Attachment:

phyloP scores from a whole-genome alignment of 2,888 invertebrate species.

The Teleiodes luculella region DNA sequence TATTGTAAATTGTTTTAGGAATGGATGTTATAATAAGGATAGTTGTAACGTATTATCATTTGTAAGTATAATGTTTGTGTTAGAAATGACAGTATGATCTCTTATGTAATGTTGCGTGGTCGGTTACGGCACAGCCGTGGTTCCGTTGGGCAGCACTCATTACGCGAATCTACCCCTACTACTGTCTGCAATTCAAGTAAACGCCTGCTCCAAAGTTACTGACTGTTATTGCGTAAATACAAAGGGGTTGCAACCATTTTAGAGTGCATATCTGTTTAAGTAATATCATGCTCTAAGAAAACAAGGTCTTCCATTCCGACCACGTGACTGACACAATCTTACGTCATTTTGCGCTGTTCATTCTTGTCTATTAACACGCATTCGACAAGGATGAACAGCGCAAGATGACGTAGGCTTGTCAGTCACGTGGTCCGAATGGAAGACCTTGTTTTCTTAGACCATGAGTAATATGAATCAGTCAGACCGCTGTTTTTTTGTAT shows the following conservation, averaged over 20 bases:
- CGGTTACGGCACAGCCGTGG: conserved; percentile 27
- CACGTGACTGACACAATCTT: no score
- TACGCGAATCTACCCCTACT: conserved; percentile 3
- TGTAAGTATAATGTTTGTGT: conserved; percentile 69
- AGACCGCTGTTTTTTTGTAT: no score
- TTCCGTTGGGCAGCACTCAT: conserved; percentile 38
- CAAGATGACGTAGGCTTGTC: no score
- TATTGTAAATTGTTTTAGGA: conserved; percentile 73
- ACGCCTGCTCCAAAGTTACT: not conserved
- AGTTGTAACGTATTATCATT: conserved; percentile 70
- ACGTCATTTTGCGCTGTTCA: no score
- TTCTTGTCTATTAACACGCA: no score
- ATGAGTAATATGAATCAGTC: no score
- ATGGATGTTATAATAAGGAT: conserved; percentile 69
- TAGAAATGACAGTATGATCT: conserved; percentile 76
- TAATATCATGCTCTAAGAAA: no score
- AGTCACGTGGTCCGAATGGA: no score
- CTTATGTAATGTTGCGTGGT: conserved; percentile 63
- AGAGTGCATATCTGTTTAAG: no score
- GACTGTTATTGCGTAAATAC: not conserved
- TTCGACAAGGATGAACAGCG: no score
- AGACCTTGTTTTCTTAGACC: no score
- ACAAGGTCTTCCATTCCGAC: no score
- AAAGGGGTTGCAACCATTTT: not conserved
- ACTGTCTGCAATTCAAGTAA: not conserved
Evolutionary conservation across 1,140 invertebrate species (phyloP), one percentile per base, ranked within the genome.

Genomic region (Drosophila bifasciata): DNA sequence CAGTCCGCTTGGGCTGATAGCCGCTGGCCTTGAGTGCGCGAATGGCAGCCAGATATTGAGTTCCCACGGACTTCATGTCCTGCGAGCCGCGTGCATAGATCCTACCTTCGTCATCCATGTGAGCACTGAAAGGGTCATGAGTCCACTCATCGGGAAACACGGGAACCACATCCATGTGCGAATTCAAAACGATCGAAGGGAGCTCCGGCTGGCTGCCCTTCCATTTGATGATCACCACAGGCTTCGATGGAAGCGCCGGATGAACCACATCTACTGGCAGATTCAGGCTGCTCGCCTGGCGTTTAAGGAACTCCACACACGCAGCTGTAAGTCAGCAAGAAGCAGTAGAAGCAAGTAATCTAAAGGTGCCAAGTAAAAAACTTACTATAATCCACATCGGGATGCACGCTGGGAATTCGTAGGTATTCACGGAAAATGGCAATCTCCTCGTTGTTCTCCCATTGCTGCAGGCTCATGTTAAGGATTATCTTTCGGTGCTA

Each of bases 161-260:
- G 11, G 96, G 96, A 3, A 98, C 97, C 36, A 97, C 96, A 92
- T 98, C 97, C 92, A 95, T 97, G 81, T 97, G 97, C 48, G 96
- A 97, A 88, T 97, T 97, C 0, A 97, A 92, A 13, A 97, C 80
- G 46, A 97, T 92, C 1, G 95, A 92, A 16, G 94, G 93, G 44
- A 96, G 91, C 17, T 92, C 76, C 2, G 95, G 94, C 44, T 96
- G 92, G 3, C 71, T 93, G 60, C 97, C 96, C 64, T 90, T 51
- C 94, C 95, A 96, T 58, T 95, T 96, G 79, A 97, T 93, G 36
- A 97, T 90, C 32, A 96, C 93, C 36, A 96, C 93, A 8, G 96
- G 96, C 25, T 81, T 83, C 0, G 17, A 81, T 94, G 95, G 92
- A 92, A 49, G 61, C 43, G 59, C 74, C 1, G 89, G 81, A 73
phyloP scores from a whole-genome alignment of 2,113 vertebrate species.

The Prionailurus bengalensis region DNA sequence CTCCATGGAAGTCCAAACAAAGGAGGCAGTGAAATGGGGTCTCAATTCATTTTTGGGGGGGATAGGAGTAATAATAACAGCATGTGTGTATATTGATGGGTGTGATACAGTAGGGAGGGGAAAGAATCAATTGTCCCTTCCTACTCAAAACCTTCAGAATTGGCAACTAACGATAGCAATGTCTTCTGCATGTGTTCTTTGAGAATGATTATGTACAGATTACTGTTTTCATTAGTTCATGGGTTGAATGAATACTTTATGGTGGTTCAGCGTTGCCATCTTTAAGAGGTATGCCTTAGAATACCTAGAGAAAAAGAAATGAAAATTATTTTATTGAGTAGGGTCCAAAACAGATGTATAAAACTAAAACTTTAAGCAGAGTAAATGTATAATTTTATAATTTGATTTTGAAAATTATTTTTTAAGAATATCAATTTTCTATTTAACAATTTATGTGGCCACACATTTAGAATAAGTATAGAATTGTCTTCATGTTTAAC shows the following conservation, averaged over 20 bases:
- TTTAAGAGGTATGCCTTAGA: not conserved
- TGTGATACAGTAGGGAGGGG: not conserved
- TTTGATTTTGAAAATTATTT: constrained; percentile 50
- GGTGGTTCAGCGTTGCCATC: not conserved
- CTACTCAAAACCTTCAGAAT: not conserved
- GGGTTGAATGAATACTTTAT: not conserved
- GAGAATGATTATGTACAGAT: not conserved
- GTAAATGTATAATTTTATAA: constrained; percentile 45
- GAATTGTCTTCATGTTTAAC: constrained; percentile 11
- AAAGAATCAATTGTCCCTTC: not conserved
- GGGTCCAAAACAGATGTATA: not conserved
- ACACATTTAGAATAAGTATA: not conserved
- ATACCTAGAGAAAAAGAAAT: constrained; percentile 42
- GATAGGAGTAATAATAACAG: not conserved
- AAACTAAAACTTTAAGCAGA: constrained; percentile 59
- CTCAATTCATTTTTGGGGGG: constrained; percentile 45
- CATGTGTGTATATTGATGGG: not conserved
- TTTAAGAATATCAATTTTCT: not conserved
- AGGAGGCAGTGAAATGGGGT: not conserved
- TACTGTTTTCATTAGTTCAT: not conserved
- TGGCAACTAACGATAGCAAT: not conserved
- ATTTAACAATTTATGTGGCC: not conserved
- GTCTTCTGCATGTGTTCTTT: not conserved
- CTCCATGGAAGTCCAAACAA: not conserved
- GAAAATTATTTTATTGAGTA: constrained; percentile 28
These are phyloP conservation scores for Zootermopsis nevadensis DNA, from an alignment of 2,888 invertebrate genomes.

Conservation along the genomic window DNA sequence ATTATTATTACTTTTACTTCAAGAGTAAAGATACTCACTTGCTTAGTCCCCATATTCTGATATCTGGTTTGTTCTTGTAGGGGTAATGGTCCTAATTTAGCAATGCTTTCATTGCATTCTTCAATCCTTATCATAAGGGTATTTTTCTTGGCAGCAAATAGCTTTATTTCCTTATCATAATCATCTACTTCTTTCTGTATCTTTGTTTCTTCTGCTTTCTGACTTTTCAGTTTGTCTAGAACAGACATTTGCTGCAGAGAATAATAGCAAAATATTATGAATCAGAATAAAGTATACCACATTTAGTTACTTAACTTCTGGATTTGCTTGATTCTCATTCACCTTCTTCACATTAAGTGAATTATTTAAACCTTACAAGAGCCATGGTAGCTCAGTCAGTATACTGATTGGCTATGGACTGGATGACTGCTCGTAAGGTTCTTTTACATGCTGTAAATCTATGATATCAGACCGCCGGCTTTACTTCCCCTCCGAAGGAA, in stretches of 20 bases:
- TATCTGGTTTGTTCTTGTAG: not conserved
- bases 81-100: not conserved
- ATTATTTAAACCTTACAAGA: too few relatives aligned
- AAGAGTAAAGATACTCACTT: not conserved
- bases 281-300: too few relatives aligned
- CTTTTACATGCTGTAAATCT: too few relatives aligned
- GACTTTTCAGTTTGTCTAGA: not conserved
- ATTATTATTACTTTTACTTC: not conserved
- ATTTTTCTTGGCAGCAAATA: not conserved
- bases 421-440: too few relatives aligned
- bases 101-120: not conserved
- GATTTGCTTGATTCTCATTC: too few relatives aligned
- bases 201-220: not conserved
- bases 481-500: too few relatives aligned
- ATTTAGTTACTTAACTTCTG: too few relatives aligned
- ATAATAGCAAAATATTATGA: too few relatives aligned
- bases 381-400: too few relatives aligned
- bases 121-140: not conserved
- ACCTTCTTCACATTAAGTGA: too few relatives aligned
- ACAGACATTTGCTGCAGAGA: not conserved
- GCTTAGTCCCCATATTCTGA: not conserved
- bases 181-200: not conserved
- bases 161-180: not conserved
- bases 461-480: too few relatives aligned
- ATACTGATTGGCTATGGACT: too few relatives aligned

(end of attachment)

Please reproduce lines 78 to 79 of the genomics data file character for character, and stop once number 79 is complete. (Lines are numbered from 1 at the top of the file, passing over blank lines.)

- ATTTTTCTTGGCAGCAAATA: not conserved
- bases 421-440: too few relatives aligned